top of page
  • Writer's picturebrillopedia


Updated: Nov 3, 2021

Author: Neha Patel, Advocate, District and Sessions Court Korba.


In India, empowerment and upliftment of women started during the british period . Though the british were initially reluctant to interfere with socal and religious customs of the different relogious communities, several social reformers like Raja Ram Mohan Roy, Ishwar Chandra Vidyasagar foght for women’s right and their education and tried to put an end to the evil customs and traditions of the society. Their constant fights forced the British Govt. To abolsh sati, allow widow remarriage, forbid child marriage, and reduce illiteracy of women.


The constitution is the supreme law of the country. The provisions here that safeguard the rights of women are articles 14 & 15 which ensure equality and non-discrimination of Indians, among others, on the ground of sex. Article 16 guarantees equality of opportunity in the public employment irrespective of sex. This article also have a proviso which enables the state to take affirmative action of women such as reservation of seats and posts for them in Govt. Jobs. The 73rd & 74th amendment of the constitution has ensured reservation of seats for women in rural and urban local bodies to give them greater political voice and empowerment.


The role of women in nation-building is undisputed. And enhance their empowerment of paramount importance in the society. The status of women in India has undergone great changes over the past few centuries. In independent India, women participate in all walks of life- education, literature, culture, sports, politics and in other fields.

Aspiration of women, their desire to achieve success in life, attainment of education political and social movements advocating women’s right, and most importantly, changes in the society have gradually brought about an improvement in the position of women in the society. Hence, law and justice are perhaps the most important means by which the progression of women in society has been achieved.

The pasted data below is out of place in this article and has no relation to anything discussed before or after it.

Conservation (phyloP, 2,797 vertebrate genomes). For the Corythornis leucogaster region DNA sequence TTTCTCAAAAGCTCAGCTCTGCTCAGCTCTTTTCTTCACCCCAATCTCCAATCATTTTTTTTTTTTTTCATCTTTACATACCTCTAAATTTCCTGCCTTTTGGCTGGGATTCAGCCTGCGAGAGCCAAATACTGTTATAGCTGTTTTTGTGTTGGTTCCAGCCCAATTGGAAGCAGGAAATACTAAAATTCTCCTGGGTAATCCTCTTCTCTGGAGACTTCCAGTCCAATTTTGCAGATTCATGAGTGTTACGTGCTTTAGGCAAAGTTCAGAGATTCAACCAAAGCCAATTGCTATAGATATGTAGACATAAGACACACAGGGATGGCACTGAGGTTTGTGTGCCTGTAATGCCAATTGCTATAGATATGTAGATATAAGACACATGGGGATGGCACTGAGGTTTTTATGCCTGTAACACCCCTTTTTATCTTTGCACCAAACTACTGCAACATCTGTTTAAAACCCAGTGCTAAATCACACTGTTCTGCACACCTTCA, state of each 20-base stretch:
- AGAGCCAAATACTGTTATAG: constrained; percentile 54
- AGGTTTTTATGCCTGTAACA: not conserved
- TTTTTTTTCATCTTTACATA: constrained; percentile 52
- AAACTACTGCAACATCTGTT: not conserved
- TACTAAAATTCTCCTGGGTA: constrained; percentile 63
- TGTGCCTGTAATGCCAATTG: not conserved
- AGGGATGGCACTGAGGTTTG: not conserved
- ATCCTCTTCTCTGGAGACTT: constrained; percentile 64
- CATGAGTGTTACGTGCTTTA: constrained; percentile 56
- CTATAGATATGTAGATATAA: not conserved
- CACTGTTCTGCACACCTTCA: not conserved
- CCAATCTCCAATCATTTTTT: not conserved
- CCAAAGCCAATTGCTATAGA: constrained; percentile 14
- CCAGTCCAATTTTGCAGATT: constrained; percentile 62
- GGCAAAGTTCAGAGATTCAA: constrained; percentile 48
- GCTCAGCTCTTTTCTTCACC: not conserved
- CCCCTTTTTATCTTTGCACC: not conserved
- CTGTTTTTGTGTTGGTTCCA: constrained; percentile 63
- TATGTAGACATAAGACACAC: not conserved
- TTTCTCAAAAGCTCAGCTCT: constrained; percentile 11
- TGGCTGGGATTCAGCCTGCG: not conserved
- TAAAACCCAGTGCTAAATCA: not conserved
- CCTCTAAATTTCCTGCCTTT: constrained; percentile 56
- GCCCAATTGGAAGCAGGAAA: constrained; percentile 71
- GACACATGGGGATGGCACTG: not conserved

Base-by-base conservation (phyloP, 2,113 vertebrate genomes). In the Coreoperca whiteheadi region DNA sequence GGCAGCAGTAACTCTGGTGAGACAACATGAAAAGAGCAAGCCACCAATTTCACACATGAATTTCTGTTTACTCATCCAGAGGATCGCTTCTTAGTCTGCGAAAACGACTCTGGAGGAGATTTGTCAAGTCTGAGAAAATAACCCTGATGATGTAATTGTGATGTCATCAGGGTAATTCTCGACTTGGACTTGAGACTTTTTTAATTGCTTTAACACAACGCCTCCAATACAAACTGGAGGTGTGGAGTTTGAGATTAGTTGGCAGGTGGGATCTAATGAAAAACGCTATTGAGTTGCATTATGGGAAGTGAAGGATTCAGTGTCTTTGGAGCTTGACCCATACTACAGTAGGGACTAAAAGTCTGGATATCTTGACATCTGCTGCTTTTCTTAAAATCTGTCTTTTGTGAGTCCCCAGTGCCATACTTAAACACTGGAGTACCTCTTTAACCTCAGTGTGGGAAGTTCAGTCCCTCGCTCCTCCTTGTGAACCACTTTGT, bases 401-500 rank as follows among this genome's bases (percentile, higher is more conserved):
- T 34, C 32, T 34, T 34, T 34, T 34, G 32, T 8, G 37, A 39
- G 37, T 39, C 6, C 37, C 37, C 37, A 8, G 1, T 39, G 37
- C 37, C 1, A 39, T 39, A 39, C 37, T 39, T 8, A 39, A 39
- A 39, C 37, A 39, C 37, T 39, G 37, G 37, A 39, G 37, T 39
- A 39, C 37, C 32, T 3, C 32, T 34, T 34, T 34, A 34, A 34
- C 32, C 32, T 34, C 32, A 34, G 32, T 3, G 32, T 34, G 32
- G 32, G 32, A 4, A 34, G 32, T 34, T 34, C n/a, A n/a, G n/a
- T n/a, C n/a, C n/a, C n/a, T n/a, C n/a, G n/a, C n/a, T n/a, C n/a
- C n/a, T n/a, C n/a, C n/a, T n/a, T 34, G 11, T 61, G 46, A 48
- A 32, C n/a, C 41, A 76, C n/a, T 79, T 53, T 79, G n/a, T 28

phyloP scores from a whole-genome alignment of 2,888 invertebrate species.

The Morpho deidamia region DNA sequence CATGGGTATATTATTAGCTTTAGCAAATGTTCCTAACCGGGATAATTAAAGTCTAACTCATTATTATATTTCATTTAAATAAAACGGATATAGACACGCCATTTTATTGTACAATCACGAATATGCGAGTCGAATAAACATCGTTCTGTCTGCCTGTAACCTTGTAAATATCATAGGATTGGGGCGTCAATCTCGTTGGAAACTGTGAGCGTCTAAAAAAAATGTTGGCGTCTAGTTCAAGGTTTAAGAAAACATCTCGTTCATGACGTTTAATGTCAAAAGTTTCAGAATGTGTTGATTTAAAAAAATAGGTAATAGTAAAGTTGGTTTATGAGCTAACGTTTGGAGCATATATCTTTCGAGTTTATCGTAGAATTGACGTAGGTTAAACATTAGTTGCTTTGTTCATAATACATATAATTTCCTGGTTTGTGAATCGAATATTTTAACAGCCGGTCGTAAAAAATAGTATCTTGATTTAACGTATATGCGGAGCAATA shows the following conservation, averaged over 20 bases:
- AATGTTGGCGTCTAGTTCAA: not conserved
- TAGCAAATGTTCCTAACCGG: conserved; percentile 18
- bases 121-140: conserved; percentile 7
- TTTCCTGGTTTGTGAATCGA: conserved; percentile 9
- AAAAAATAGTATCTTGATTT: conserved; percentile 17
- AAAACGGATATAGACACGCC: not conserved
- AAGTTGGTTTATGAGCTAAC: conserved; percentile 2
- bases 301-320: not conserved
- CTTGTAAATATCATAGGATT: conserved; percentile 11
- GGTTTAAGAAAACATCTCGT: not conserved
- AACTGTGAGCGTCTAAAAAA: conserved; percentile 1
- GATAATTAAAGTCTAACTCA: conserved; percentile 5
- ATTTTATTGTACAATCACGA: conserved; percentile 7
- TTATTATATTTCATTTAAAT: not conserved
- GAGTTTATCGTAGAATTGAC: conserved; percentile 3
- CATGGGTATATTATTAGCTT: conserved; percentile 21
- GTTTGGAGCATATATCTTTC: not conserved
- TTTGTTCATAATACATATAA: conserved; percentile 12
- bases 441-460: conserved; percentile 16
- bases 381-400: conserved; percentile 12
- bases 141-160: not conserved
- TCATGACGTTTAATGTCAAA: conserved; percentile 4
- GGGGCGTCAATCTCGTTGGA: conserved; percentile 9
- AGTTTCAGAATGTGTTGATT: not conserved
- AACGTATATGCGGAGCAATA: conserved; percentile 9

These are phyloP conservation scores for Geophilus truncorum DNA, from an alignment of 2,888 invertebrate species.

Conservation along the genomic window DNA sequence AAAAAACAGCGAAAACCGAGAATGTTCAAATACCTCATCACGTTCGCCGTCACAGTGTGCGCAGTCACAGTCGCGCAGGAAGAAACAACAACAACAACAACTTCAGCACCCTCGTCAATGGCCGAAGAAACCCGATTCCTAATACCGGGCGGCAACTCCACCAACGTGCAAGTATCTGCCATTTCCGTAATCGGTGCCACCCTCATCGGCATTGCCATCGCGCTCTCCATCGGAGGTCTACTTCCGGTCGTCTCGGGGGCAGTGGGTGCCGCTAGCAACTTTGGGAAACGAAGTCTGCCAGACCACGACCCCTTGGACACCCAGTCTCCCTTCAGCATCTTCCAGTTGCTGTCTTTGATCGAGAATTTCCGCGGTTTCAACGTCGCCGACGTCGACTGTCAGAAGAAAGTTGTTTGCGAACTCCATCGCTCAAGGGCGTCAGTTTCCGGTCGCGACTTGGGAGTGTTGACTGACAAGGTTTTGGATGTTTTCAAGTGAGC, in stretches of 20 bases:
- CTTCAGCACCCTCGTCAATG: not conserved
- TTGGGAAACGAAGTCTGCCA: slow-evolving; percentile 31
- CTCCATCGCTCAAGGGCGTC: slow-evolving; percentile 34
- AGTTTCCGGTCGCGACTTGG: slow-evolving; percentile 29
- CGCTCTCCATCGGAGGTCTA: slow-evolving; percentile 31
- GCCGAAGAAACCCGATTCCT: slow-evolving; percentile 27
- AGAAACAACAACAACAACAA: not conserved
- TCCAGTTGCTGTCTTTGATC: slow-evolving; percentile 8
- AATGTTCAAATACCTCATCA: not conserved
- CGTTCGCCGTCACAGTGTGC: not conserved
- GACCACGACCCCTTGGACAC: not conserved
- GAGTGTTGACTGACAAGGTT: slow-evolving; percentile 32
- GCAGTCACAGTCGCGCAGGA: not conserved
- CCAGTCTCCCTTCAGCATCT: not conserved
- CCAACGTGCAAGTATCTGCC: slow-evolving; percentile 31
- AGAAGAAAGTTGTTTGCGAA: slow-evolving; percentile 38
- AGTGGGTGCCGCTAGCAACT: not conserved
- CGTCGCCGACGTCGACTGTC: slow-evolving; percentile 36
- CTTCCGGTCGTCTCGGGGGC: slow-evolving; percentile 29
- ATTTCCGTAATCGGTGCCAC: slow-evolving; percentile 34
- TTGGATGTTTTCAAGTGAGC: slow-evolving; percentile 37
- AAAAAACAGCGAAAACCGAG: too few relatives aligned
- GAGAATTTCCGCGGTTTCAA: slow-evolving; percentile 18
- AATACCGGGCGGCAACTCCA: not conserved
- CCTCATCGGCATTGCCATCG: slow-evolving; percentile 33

Since independence, constitutional provisions, women.centric legislations, social welfare initiatives, polices and practices, have empowered women and provided them security against injustice and crime commited against them.

Besides constitutional provisions, laws have been framed to addressed various kinds of inustice against women, such as laws against dowry (Dowry prohibition act 1961) domestic violence (Protection of women from domestic violence act, 2005), sexual harassment at work place (Sexual harassment of women at work place prevention, prohibition and redressal) Act, 2013.

To prevent cruelty against women, Section 498 A of the indian penal code (1860). Similarly to prevent acid attacks, strict penal provisions have been incorporated in Section 326 A of IPC. Ammendments have been made in factories act to provide better working conditions. The equal remuneration Act, 1976 ensures equal remuneration to men and women workers and addresses discrimination against women on the ground of sex. The maternity benefit act, 1961 also provides the security of wages and employment to women immediately before and confinement due to pregnancy.

The Hindu Marriage act, 1955 prohibits polygamous marriages and makes special provisions for divorse. The Hindu Succession act 1956 provides confers property rights to daughters. The law of Adoption and maintainance act, 1956 provides for the maintainance of wife, widows, minor children, and poor parents with special emphasis on women.

Several social welfare initiatives, policies, and approches also been taken to reduce inequalities between men and women. However, it is not a fact that the position of women has improved markedly on account of social and legal reforms. For eample, dowry is hardly reported. Both parties consent to it. Thus dowry is a common practice. In spite of a strong deterrent in the form of section 498A of IPC (Cruelty against married women), Many of the prepetrators of dowry deaths are not punished.

Changes in the mindset of the society at large and women, in particular, are very important. Education, economic upliftment and empowerment are the key issues that need to be addressed. Proper, timely and rigid implementation of all legal provisions is another aspect that needs to be looked into to improve the socio-legal status of women in india.


A lot of legislations and regulations were enacted after independence, including some landmark judgement that have changed the course of society. A few of them also focused on gender issues, on improving the condition of women. These are the judgments which set new rules and standards of conduct and behaviour and stopped the perpetration of crimes. Some of the judgements and laws which helped evolve the gender laws of today are:

Reservation of seats for women in schools and colleges was upheld by the courts on a few occassions like in the Padmaraj Samarendra vs state of bihar (1978) case where the reservation of seats in a medical college for girls was contested as discriminatory, but the court held otherwise and supported reservation. This judgement was given in consonance with article 15(3) of the constitution, giving the state the power to make reservations for women and children if it considers necessary.